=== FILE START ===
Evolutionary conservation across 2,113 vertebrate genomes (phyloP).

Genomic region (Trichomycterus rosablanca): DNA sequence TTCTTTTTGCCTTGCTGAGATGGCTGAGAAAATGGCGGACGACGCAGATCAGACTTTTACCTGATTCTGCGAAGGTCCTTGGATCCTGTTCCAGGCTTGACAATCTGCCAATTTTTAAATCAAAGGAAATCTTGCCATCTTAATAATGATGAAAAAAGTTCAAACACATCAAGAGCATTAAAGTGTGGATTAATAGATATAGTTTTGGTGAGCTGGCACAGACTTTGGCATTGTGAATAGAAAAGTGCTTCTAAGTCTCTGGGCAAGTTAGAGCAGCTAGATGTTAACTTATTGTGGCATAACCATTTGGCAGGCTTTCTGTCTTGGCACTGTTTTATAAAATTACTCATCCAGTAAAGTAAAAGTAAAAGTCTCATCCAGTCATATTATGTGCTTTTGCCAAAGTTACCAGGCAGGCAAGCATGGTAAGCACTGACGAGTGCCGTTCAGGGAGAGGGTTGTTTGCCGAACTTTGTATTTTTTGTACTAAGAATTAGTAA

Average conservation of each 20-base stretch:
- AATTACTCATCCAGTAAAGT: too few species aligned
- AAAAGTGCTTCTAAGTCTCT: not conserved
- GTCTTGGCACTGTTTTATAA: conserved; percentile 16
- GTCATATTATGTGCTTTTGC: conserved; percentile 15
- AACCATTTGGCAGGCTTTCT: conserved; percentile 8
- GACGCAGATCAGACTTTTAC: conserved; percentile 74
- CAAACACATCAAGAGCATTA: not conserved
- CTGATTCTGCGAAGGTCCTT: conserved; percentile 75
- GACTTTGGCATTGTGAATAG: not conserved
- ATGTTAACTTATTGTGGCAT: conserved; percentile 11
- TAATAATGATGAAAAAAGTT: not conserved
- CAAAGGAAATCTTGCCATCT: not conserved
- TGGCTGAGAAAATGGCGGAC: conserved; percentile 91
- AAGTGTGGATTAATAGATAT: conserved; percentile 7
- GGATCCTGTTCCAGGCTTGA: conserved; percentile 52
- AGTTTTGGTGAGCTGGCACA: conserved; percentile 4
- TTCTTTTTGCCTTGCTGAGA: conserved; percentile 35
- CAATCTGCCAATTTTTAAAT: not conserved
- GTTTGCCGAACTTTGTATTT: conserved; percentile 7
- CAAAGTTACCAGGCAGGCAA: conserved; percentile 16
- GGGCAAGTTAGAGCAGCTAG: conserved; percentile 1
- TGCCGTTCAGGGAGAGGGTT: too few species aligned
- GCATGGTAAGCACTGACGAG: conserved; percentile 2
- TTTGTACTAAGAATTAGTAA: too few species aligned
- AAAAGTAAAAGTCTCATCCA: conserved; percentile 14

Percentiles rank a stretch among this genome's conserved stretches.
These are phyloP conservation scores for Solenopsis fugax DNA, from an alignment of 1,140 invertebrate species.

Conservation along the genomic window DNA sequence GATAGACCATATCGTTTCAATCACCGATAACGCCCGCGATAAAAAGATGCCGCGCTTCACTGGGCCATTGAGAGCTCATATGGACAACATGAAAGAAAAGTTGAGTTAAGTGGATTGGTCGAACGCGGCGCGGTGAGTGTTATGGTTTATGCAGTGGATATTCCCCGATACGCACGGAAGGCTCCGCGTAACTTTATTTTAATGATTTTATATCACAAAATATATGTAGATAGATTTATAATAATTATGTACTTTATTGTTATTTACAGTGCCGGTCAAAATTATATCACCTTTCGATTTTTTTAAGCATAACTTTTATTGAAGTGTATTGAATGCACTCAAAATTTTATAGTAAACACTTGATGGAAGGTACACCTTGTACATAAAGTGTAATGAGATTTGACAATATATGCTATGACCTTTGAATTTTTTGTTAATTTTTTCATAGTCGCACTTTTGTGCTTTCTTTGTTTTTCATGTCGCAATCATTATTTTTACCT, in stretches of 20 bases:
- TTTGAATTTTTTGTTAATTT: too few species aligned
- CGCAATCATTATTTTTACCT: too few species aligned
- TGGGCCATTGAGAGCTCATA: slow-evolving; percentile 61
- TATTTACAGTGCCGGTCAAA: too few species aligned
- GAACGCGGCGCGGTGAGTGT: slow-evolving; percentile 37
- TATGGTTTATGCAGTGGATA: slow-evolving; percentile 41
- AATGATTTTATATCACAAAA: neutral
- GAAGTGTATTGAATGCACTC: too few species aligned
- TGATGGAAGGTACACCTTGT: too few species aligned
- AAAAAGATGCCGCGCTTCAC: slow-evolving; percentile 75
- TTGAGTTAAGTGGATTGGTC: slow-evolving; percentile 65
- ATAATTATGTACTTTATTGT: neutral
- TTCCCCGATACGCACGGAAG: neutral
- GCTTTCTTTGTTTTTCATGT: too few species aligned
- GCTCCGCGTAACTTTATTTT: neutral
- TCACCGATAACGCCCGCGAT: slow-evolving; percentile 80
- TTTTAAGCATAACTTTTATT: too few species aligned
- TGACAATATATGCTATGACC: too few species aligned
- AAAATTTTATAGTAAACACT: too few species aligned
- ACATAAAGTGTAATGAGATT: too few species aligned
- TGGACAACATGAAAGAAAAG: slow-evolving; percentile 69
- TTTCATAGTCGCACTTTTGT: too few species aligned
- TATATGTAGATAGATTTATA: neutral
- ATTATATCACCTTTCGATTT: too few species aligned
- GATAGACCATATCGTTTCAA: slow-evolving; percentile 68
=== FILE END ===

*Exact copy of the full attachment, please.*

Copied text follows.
Evolutionary conservation across 2,113 vertebrate genomes (phyloP).

Genomic region (Trichomycterus rosablanca): DNA sequence TTCTTTTTGCCTTGCTGAGATGGCTGAGAAAATGGCGGACGACGCAGATCAGACTTTTACCTGATTCTGCGAAGGTCCTTGGATCCTGTTCCAGGCTTGACAATCTGCCAATTTTTAAATCAAAGGAAATCTTGCCATCTTAATAATGATGAAAAAAGTTCAAACACATCAAGAGCATTAAAGTGTGGATTAATAGATATAGTTTTGGTGAGCTGGCACAGACTTTGGCATTGTGAATAGAAAAGTGCTTCTAAGTCTCTGGGCAAGTTAGAGCAGCTAGATGTTAACTTATTGTGGCATAACCATTTGGCAGGCTTTCTGTCTTGGCACTGTTTTATAAAATTACTCATCCAGTAAAGTAAAAGTAAAAGTCTCATCCAGTCATATTATGTGCTTTTGCCAAAGTTACCAGGCAGGCAAGCATGGTAAGCACTGACGAGTGCCGTTCAGGGAGAGGGTTGTTTGCCGAACTTTGTATTTTTTGTACTAAGAATTAGTAA

Average conservation of each 20-base stretch:
- AATTACTCATCCAGTAAAGT: too few species aligned
- AAAAGTGCTTCTAAGTCTCT: not conserved
- GTCTTGGCACTGTTTTATAA: conserved; percentile 16
- GTCATATTATGTGCTTTTGC: conserved; percentile 15
- AACCATTTGGCAGGCTTTCT: conserved; percentile 8
- GACGCAGATCAGACTTTTAC: conserved; percentile 74
- CAAACACATCAAGAGCATTA: not conserved
- CTGATTCTGCGAAGGTCCTT: conserved; percentile 75
- GACTTTGGCATTGTGAATAG: not conserved
- ATGTTAACTTATTGTGGCAT: conserved; percentile 11
- TAATAATGATGAAAAAAGTT: not conserved
- CAAAGGAAATCTTGCCATCT: not conserved
- TGGCTGAGAAAATGGCGGAC: conserved; percentile 91
- AAGTGTGGATTAATAGATAT: conserved; percentile 7
- GGATCCTGTTCCAGGCTTGA: conserved; percentile 52
- AGTTTTGGTGAGCTGGCACA: conserved; percentile 4
- TTCTTTTTGCCTTGCTGAGA: conserved; percentile 35
- CAATCTGCCAATTTTTAAAT: not conserved
- GTTTGCCGAACTTTGTATTT: conserved; percentile 7
- CAAAGTTACCAGGCAGGCAA: conserved; percentile 16
- GGGCAAGTTAGAGCAGCTAG: conserved; percentile 1
- TGCCGTTCAGGGAGAGGGTT: too few species aligned
- GCATGGTAAGCACTGACGAG: conserved; percentile 2
- TTTGTACTAAGAATTAGTAA: too few species aligned
- AAAAGTAAAAGTCTCATCCA: conserved; percentile 14

Percentiles rank a stretch among this genome's conserved stretches.
These are phyloP conservation scores for Solenopsis fugax DNA, from an alignment of 1,140 invertebrate species.

Conservation along the genomic window DNA sequence GATAGACCATATCGTTTCAATCACCGATAACGCCCGCGATAAAAAGATGCCGCGCTTCACTGGGCCATTGAGAGCTCATATGGACAACATGAAAGAAAAGTTGAGTTAAGTGGATTGGTCGAACGCGGCGCGGTGAGTGTTATGGTTTATGCAGTGGATATTCCCCGATACGCACGGAAGGCTCCGCGTAACTTTATTTTAATGATTTTATATCACAAAATATATGTAGATAGATTTATAATAATTATGTACTTTATTGTTATTTACAGTGCCGGTCAAAATTATATCACCTTTCGATTTTTTTAAGCATAACTTTTATTGAAGTGTATTGAATGCACTCAAAATTTTATAGTAAACACTTGATGGAAGGTACACCTTGTACATAAAGTGTAATGAGATTTGACAATATATGCTATGACCTTTGAATTTTTTGTTAATTTTTTCATAGTCGCACTTTTGTGCTTTCTTTGTTTTTCATGTCGCAATCATTATTTTTACCT, in stretches of 20 bases:
- TTTGAATTTTTTGTTAATTT: too few species aligned
- CGCAATCATTATTTTTACCT: too few species aligned
- TGGGCCATTGAGAGCTCATA: slow-evolving; percentile 61
- TATTTACAGTGCCGGTCAAA: too few species aligned
- GAACGCGGCGCGGTGAGTGT: slow-evolving; percentile 37
- TATGGTTTATGCAGTGGATA: slow-evolving; percentile 41
- AATGATTTTATATCACAAAA: neutral
- GAAGTGTATTGAATGCACTC: too few species aligned
- TGATGGAAGGTACACCTTGT: too few species aligned
- AAAAAGATGCCGCGCTTCAC: slow-evolving; percentile 75
- TTGAGTTAAGTGGATTGGTC: slow-evolving; percentile 65
- ATAATTATGTACTTTATTGT: neutral
- TTCCCCGATACGCACGGAAG: neutral
- GCTTTCTTTGTTTTTCATGT: too few species aligned
- GCTCCGCGTAACTTTATTTT: neutral
- TCACCGATAACGCCCGCGAT: slow-evolving; percentile 80
- TTTTAAGCATAACTTTTATT: too few species aligned
- TGACAATATATGCTATGACC: too few species aligned
- AAAATTTTATAGTAAACACT: too few species aligned
- ACATAAAGTGTAATGAGATT: too few species aligned
- TGGACAACATGAAAGAAAAG: slow-evolving; percentile 69
- TTTCATAGTCGCACTTTTGT: too few species aligned
- TATATGTAGATAGATTTATA: neutral
- ATTATATCACCTTTCGATTT: too few species aligned
- GATAGACCATATCGTTTCAA: slow-evolving; percentile 68